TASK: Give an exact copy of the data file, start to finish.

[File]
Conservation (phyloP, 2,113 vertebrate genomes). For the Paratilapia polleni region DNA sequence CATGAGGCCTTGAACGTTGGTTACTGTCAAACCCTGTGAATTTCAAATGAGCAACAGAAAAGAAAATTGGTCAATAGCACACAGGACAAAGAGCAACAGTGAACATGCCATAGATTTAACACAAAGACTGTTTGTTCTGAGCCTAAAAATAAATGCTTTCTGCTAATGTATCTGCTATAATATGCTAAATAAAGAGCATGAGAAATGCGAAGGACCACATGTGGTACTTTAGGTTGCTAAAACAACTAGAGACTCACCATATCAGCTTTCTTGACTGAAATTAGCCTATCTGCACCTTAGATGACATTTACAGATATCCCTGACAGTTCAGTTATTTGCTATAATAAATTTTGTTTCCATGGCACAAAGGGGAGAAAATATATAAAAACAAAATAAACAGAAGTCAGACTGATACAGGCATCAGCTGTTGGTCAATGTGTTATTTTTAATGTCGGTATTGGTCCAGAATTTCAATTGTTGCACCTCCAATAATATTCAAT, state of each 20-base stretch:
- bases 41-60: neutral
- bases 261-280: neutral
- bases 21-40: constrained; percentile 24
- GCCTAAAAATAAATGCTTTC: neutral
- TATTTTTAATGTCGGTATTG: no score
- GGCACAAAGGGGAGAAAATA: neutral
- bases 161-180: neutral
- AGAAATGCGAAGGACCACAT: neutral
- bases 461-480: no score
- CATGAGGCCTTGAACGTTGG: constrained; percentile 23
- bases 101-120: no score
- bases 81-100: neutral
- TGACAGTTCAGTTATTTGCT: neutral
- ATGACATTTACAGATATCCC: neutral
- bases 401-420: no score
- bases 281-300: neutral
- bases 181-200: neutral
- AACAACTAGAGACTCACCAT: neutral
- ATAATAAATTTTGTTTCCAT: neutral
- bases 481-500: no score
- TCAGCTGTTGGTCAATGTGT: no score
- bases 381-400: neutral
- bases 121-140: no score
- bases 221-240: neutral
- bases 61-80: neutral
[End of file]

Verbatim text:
Conservation (phyloP, 2,113 vertebrate genomes). For the Paratilapia polleni region DNA sequence CATGAGGCCTTGAACGTTGGTTACTGTCAAACCCTGTGAATTTCAAATGAGCAACAGAAAAGAAAATTGGTCAATAGCACACAGGACAAAGAGCAACAGTGAACATGCCATAGATTTAACACAAAGACTGTTTGTTCTGAGCCTAAAAATAAATGCTTTCTGCTAATGTATCTGCTATAATATGCTAAATAAAGAGCATGAGAAATGCGAAGGACCACATGTGGTACTTTAGGTTGCTAAAACAACTAGAGACTCACCATATCAGCTTTCTTGACTGAAATTAGCCTATCTGCACCTTAGATGACATTTACAGATATCCCTGACAGTTCAGTTATTTGCTATAATAAATTTTGTTTCCATGGCACAAAGGGGAGAAAATATATAAAAACAAAATAAACAGAAGTCAGACTGATACAGGCATCAGCTGTTGGTCAATGTGTTATTTTTAATGTCGGTATTGGTCCAGAATTTCAATTGTTGCACCTCCAATAATATTCAAT, state of each 20-base stretch:
- bases 41-60: neutral
- bases 261-280: neutral
- bases 21-40: constrained; percentile 24
- GCCTAAAAATAAATGCTTTC: neutral
- TATTTTTAATGTCGGTATTG: no score
- GGCACAAAGGGGAGAAAATA: neutral
- bases 161-180: neutral
- AGAAATGCGAAGGACCACAT: neutral
- bases 461-480: no score
- CATGAGGCCTTGAACGTTGG: constrained; percentile 23
- bases 101-120: no score
- bases 81-100: neutral
- TGACAGTTCAGTTATTTGCT: neutral
- ATGACATTTACAGATATCCC: neutral
- bases 401-420: no score
- bases 281-300: neutral
- bases 181-200: neutral
- AACAACTAGAGACTCACCAT: neutral
- ATAATAAATTTTGTTTCCAT: neutral
- bases 481-500: no score
- TCAGCTGTTGGTCAATGTGT: no score
- bases 381-400: neutral
- bases 121-140: no score
- bases 221-240: neutral
- bases 61-80: neutral